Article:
The idea was to use seamless photoreal effects to create a stylish and creative fantasy world. "For a product like Zune, it's important to be in tune with your audience," Smallfield suggests. "We always want the commercial to really hit its mark. In this case, that meant making a very fashionable and relevantly stylish spot: a spot that worked well with the music and really draws a person into its world." He adds that the visual look needed to incorporate both timeless styles of the past and popular influences and current trends. "We play with many looks in the spot, from the childlike dreaminess of the pink dancing bunnies to the epic and dramatic feelings of theater. The mixture of vintage with modern style makes this commercial very appealing to a wide range of people."

To achieve theatricality, color grades and animation were used; water was recreated in several 2D and 3D layers, with fog and particles added to give it depth.


The process of creating the liquid and using it to form the car "was painfully painstaking" for RIOT, which created the vfx for Target Direct's Liquid Chrome Courtesy of RIOT.

Liquid Chrome

Client: Target DirectAgency: In-House VFX House: RIOT

RIOT worked on two spots for Target Direct that focus on the retailer's sponsorship of NASCAR and IRL race cars, along with the co-sponsorship of other brands such as Energizer and Glad. The first spot, Liquid Chrome, currently airs on Target's in-store RED Channel, as well as in limited broadcast distribution, such as on the Speed Channel and during coverage of NASCAR races. (The second, Velocity, will air in similar venues.) Both spots are 98% CG; the only live-action shots are of people.

Liquid Chrome takes place on the vast expanse of the Bonneville Salt Flats. Liquid comes down and forms a car, which then takes off at high speed on a road that forms under it. "It's trying to capture the excitement of racing," says Matthew McManus, exec producer. "It's more about how the liquid forms the car than about the car racing off."

"We did a previs that was quite extensive," McManus adds, reporting that it was a three- to four-week process. The previs showed the car filling in a series of wipes, so the team could see what was happening without having to do liquid simulations.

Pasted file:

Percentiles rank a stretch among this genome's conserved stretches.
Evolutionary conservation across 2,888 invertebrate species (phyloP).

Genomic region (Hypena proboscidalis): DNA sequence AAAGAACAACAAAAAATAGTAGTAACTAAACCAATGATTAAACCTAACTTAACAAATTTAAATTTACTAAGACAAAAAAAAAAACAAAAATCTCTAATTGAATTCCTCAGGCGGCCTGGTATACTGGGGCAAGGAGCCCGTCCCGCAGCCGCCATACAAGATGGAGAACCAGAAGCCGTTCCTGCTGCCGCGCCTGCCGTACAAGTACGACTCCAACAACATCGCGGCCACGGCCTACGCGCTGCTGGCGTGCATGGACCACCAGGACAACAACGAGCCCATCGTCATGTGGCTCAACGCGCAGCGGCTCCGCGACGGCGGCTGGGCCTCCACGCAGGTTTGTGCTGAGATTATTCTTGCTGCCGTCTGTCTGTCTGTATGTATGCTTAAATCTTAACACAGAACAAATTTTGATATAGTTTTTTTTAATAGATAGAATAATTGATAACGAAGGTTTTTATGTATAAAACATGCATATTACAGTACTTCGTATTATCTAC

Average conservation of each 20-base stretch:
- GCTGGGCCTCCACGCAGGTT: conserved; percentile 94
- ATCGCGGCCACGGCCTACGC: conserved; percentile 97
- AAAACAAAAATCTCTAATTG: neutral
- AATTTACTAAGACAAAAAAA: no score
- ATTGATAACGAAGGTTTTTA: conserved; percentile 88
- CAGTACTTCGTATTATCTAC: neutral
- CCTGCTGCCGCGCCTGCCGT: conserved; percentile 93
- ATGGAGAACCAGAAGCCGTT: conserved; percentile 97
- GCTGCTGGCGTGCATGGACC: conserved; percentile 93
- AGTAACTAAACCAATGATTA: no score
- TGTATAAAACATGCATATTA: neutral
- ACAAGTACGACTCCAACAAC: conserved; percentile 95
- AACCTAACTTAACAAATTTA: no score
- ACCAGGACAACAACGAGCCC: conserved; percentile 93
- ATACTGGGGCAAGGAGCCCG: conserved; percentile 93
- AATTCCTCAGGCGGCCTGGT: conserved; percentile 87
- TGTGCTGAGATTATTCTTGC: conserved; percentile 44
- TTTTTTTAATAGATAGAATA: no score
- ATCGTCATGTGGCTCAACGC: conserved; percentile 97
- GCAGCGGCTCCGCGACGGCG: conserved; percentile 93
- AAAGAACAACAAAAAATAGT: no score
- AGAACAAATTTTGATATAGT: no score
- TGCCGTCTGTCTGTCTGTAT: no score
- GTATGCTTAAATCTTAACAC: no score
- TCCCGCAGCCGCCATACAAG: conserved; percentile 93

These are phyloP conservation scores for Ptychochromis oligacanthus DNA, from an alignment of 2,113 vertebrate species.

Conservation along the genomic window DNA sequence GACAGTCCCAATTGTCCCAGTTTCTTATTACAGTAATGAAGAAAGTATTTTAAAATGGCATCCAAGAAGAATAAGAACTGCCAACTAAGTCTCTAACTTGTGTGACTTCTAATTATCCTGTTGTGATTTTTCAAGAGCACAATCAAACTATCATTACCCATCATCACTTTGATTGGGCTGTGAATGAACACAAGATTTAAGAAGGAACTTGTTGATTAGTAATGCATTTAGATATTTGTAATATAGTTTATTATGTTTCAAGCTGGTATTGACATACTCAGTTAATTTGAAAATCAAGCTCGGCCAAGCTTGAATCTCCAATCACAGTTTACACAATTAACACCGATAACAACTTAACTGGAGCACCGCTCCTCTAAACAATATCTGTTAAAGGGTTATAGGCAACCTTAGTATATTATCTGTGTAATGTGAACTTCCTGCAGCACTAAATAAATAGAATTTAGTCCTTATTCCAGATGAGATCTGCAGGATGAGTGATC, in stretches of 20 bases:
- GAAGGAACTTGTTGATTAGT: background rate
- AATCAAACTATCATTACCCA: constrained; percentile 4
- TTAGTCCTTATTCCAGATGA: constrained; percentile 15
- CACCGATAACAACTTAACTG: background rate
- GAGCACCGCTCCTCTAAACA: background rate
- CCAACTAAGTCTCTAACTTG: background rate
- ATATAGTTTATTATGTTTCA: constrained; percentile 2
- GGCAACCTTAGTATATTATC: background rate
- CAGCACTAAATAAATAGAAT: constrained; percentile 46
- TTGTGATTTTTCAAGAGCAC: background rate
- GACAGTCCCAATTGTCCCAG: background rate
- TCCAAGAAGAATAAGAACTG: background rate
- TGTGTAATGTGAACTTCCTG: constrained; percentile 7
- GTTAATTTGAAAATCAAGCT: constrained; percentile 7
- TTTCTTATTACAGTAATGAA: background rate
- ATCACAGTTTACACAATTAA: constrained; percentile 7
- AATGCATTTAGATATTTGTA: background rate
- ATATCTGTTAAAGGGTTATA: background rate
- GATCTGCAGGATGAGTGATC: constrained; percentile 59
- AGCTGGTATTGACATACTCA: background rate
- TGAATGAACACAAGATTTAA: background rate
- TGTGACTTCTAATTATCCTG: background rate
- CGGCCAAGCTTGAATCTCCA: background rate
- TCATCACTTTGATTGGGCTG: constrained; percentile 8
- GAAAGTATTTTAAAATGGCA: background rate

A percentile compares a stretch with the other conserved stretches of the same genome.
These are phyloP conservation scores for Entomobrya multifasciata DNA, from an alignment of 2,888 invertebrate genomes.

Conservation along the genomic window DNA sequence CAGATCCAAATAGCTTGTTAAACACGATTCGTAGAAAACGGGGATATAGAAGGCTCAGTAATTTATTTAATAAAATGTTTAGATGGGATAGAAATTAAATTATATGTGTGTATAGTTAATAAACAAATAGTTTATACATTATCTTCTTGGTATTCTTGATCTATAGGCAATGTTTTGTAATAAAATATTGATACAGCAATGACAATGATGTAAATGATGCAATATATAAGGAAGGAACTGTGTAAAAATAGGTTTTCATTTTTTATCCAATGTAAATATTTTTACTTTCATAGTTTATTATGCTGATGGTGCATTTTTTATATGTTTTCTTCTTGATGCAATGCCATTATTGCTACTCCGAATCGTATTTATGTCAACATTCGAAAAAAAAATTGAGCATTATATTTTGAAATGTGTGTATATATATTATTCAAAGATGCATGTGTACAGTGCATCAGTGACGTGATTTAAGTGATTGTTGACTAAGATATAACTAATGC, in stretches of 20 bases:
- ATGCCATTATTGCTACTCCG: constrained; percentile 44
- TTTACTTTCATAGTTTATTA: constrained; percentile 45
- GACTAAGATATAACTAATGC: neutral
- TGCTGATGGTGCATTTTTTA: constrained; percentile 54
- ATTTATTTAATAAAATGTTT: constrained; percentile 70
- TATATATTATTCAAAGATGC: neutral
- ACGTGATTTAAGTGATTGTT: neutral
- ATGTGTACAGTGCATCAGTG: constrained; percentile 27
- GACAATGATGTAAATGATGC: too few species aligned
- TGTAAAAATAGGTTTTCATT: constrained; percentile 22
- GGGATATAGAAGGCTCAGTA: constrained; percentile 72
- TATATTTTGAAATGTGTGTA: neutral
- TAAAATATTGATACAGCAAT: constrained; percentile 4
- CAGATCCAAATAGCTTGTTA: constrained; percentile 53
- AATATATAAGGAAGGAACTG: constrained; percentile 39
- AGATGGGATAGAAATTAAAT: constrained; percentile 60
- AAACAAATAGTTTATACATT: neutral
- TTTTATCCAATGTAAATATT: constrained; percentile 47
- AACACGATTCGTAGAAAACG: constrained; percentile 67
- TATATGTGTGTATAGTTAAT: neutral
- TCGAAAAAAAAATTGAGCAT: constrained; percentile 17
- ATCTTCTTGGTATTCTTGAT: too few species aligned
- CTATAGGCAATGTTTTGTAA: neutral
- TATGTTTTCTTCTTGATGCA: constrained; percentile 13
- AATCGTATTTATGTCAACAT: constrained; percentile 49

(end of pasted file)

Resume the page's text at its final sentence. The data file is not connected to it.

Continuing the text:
Once everyone was happy with the previs, the team went to the Salt Flats and took a series of digital stills, capturing a 360-degree view at three different times of day, which were used to build the 3D environment. That technique offered complete control; light studies could show how the world would look at different times of day, and the team was not locked into a particular lensing, framing or light. "It gives us control to play with the light and environment," McManus offers.

The Salt Flats look like a big untextured expanse from far away, but if you are there, you can see salt particles and striations at your feet. "If we didn't have that, you won't feel that you are really there," McManus explains, noting that the camera angle was low enough that the particulates were needed to give a sense of reality. High-res stills were shot of the ground plane from a step ladder, and then micropoly displacement was used to integrate the particles and striations into the spot. "It was an integration process that we're really proud of."

The process of creating the liquid and using it to form the car "was painfully painstaking," McManus says. Not only are liquid simulations difficult to calculate and have to be redone completely if theyre not right, but each part of the car needed to be containered as well as modeled, which meant hundreds of individual pieces. RealFlow was used for liquid simulations; other tools used in the spot included Maya and LightWave.